High Winds and Butterflies

The Midwest of the United States had some severe storms last night, which included tornados.  The tornados hit about a hundred miles or so from here, but we did have high winds and thunderstorms.  When I looked out the window last night, we had some trees that were really swaying in the wind.

This morning a tall cottonwood tree had fallen from my neighbor’s property and partially blocked the road.

This had been a fairly old tree–maybe a hundred years old, maybe more.  When I got close to it I could see the knarled branches that were part of the canopy.  The lichens on the trunk were still wet–they have a distinctive old forest type of smell.  But when I went back to photograph them they were not quite so wet nor so colorful.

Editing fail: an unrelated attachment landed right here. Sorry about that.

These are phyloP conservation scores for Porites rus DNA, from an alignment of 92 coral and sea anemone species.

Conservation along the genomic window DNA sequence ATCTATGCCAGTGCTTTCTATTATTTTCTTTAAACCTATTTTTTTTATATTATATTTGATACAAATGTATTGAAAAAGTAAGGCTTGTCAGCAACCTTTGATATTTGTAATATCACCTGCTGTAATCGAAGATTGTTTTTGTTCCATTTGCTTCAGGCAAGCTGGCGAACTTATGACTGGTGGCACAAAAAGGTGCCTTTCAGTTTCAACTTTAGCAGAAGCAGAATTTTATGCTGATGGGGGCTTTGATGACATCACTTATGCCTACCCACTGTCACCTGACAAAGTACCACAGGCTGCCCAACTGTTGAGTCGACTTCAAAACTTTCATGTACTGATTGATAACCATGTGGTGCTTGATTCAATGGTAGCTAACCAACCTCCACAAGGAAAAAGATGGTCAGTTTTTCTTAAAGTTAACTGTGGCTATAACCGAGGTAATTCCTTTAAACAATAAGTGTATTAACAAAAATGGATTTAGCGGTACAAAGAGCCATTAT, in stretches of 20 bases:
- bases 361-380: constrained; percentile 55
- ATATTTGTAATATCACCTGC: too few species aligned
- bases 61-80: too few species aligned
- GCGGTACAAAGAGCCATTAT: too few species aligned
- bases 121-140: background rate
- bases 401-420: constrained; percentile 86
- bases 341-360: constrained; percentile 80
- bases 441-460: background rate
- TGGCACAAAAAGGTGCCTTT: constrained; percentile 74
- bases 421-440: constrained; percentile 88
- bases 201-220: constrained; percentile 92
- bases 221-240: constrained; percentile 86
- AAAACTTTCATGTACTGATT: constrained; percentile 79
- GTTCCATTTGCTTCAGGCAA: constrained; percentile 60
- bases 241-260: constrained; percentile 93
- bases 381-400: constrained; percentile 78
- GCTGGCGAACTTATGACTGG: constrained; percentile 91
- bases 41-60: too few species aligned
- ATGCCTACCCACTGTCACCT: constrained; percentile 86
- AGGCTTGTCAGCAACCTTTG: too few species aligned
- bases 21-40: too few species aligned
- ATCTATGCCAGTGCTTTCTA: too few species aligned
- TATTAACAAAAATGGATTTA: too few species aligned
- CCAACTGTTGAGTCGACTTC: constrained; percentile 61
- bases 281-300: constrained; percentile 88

The wood of the cottonwood tree is not valued so much for its furniture value.  Instead, it is mostly made into pallets.  The bark is highly prized by woodcarvers, however, and is often carved into the faces from the tree type of carvings.

The rain stopped early this morning and when the sun came out we had hundreds of butterflies.  Most were red admirals, although we also had painted ladies, pearl crescents, a single tiger swallowtail, and an eastern tailed-blue.  There were also some day-flying moths.  We still have very strong winds, and the butterflies stick to nectaring on the dandelion flowers on the ground.  When they flew they got blown some distance by the wind.

There is power in nature.

 

 

 

 

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About the roused bear

Nature photographer from central Iowa.
This entry was posted in butterflies, eastern tailed-blue, pearl crescent and tagged , , , . Bookmark the permalink.

3 Responses to High Winds and Butterflies

  1. Pingback: HAPPINESS:Why Butterflies Fly and Humans Drive « The Happiness nest

  2. Finn Holding says:

    Sound slike the winds really stirred things up in your patch. Lovely selection of butterflies you had.

  3. Pingback: Wild Haiku | Authentic Imperfection

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